Jerry Spinelli Biography, Life, Interesting Facts
The Graphical Story Teller: Jerry Spinelli
CHILDHOOD AND EARLY LIFE
American author of children’s and young-adult novels, Jerry Spinelli was born on February 1, 1941, in Norristown, Pennsylvania, United States of America. Son of Louis A., a printer and Lorna Mae Spinell, Jerry’s ambition was to become a cowboy during his early school days. While studying in junior and high school, he indulged in various sports and developed a dream to become a baseball player in future.
Bitten by the sports bug, Jerry Spinelli composed a poem about his high school football team winning a cliffhanger against one of the best teams in the country. His father published the poem in a local newspaper with his knowledge. After the publication of the poem, Spinelli suddenly realized that becoming a writer is an option he could positively deliberate upon instead of running behind the onerous task of becoming a major league baseball shortstop. A writer was born at that juncture.
After High School, Spinelli attended the Gettysburg College. He graduated from there with a major in English. While in the college, he was entrusted with the task of editing the college literary magazine, ‘The Mercury.’ He also wrote several short stories and attended writing seminars at John Hopkins University during the period. After graduation, he landed the job of an editor for a departmental store magazine. For the next two decades, he worked for a livelihood during the daytime and used his free time like the lunch break, weekends and the time after dinner to sharpen his fiction writing skills.
Focussing on writing for adults, Jerry Spinelli wrote four unpublished novels before being brought into the limelight with the publication of his first children’s book, ‘Space Station Seventh Grade’ in 1982. His next novel ‘Who Put That Hair in My Toothbrush?’ was published in 1984. He credited his own children’s contentious relationship being the central theme of the novel.
With the twin success of his first two children’s novel, Jerry Spinelli continued to write more children’s and young adult books to the satisfaction and applause from his readers. They include the likes of ‘Jason and Marceline’ published in 1986 and ‘Dump Days,’ a sequel to Space Station Seventh Grade published in 1988. One of his major works, Maniac Magee, was published in 1990. The novel won the Boston Globe-Horn Book Award for Fiction and the Newbery Medal besides being made into a TV movie. He had three major works published in 1991, ‘Report to the Principal's Office,’ ‘There's a Girl in My Hammerlock’ and ‘Fourth Grade Rats’.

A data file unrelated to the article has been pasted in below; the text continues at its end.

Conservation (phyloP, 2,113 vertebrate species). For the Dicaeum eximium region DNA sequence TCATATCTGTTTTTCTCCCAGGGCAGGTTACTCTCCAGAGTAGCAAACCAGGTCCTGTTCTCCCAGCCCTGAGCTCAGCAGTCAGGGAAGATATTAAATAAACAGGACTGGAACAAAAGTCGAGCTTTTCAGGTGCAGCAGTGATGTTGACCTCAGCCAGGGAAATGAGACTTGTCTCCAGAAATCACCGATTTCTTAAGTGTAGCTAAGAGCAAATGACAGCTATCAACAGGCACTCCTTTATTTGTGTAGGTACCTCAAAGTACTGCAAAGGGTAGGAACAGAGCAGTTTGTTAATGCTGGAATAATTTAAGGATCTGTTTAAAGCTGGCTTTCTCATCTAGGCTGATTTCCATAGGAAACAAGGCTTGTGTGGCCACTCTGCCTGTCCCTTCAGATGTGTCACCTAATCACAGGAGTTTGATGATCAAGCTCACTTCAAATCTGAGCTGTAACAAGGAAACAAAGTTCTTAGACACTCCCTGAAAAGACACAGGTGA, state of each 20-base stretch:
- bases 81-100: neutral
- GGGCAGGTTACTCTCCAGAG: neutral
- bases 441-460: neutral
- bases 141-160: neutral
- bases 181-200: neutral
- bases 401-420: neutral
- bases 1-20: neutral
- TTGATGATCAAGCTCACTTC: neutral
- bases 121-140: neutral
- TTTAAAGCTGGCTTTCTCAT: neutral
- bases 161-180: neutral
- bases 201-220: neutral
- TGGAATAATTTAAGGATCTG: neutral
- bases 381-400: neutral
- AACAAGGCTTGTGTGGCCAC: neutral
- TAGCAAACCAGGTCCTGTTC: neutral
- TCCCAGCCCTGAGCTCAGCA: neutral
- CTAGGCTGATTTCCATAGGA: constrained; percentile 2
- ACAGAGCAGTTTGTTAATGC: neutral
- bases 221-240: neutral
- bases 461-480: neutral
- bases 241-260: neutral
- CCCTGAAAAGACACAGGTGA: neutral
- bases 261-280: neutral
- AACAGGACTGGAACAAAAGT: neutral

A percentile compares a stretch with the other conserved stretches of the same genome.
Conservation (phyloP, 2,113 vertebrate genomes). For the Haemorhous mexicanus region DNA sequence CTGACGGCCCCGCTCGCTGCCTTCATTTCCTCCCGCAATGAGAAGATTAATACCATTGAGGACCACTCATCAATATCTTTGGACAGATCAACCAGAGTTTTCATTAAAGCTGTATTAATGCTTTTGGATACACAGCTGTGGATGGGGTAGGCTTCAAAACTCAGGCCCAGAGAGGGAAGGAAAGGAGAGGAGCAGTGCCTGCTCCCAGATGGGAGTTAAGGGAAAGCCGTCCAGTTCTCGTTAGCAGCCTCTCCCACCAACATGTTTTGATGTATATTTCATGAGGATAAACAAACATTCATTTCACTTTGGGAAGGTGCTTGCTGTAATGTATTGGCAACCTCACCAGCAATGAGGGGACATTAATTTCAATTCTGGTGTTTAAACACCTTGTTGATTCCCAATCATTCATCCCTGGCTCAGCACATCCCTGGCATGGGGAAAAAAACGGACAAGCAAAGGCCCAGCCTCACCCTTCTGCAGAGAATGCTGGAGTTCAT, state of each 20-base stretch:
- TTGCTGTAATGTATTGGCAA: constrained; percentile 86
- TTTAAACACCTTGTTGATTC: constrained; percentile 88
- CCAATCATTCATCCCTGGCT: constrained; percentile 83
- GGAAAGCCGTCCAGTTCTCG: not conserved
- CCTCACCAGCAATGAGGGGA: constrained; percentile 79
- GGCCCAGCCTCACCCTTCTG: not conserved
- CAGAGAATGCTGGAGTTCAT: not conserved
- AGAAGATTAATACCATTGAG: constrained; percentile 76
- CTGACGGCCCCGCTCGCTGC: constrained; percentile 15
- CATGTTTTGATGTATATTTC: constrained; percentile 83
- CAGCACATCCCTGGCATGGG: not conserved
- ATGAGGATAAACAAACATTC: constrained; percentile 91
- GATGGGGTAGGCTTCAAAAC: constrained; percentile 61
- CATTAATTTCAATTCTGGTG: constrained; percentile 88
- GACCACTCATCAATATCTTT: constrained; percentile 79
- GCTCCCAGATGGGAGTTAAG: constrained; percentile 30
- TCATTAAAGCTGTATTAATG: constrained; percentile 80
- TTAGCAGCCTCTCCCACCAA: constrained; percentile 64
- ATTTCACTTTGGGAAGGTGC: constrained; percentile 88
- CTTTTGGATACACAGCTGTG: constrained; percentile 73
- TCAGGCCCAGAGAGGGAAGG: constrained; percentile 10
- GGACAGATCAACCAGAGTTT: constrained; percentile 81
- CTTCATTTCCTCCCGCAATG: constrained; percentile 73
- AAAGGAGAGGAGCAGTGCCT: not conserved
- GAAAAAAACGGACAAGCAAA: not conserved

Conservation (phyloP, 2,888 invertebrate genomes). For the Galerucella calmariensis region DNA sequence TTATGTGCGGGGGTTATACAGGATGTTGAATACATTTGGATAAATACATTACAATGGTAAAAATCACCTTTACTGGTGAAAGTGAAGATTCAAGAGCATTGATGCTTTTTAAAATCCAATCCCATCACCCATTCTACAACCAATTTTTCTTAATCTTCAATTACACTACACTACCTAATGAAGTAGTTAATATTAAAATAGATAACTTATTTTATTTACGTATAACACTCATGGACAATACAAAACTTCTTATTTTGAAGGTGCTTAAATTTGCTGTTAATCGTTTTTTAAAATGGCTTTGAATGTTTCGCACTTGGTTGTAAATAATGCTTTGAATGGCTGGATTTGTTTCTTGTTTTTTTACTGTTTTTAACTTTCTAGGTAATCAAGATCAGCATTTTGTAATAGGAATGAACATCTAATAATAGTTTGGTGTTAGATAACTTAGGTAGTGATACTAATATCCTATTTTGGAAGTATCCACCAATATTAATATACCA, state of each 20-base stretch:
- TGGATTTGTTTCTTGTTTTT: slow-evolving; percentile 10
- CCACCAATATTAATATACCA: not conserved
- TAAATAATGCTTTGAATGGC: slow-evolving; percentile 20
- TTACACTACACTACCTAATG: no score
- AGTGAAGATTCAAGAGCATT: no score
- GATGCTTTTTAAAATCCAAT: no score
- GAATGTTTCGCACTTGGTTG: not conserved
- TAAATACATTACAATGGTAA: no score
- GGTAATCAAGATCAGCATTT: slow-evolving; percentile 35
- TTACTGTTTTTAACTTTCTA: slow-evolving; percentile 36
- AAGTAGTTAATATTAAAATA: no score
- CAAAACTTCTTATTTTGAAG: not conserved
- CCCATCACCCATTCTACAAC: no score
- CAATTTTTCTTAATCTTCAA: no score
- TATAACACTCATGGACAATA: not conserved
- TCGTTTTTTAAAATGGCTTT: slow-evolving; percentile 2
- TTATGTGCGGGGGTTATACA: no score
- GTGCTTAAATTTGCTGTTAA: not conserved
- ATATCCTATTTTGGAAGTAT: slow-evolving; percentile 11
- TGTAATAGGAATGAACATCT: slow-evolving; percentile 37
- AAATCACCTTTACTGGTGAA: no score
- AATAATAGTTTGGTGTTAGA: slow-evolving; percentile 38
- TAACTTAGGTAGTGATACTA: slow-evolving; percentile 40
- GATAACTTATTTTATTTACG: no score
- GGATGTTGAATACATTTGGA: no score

Jerry Spinelli published another fiction for children, ‘Wringer’ and was conferred the Newbery Honor award for this 1997 novel, where the main character Palmer LaRue dreaded his tenth birthday. This event will make him qualify as a ‘Wringer,’ young boys who wrung the neck of wounded birds in an annual ritual of pigeon shooting in his hometown. While other kids of his age were very keen to perform the ritual, Palmer abhorred the customary celebration. He even had a pet pigeon ‘Nipper’ in his room. He stood against the custom when faced with the prospect of sacrificing his secret pet for the sake of the annual shootout.
In 1998, Jerry Spinelli published an autobiographical account of his own early life and came out with a unique title character, ‘Knots in My Yo-Yo String: The Autobiography of a Kid.’ In 2000, he published ‘Stargirl,’ the story of an eponymous protagonist, who enters the all-white middle-class Mica High School in Arizona and attracts considerable notice for her unusual behavior, unique clothing and her rather peculiar habit of cheering for both sides after gaining entry into the cheerleading squad. The novel was made into a film in 2009. He came out with a sequel of ‘Stargirl’ in 2009 and named it ‘Love, Stargirl’.
Jerry Spinelli briefly ventured into the world of historical fiction with his 2003 novel ‘Milkweed.’ The book deals with the story of survival of an orphaned boy Misha Pilsudski and his experience of living in a Warsaw ghetto during the World War II. Misha was more than a capable thief and an expert liar. He tactfully managed to escape the atrocities meted out to the other inmates of the ghetto and was ultimately able to find a home with a Jewish family. The book shows the horror suffered by Warsaw's Jewish population during the Holocaust with almost a graphical representation with Spinelli’s superb choice of narratives.
Jerry Spinelli, though unsuccessful as an author of adult novels, found immense success as a writer of children’s books. He wrote more than 20 books for children and adolescents. ‘Jake and Lily’ (2012), ‘Hokey Pokey’ (2013) and ‘Mama Seeton's Whistle’ (2015) are some of his recent works.
PERSONAL LIFE AND LEGACY
Jerry Spinelli met Eileen Mesi, also a talented children’s book author, during the second half of the 1970s in his Editing office of the department store magazine. He married Eileen in 1977. They together had six children and 21 grandchildren. Jerry and Eileen collaborated and published a few books as co-author including ‘Today I Will: A Year of Quotes,’ ‘Notes’ and ‘Promises to Myself.’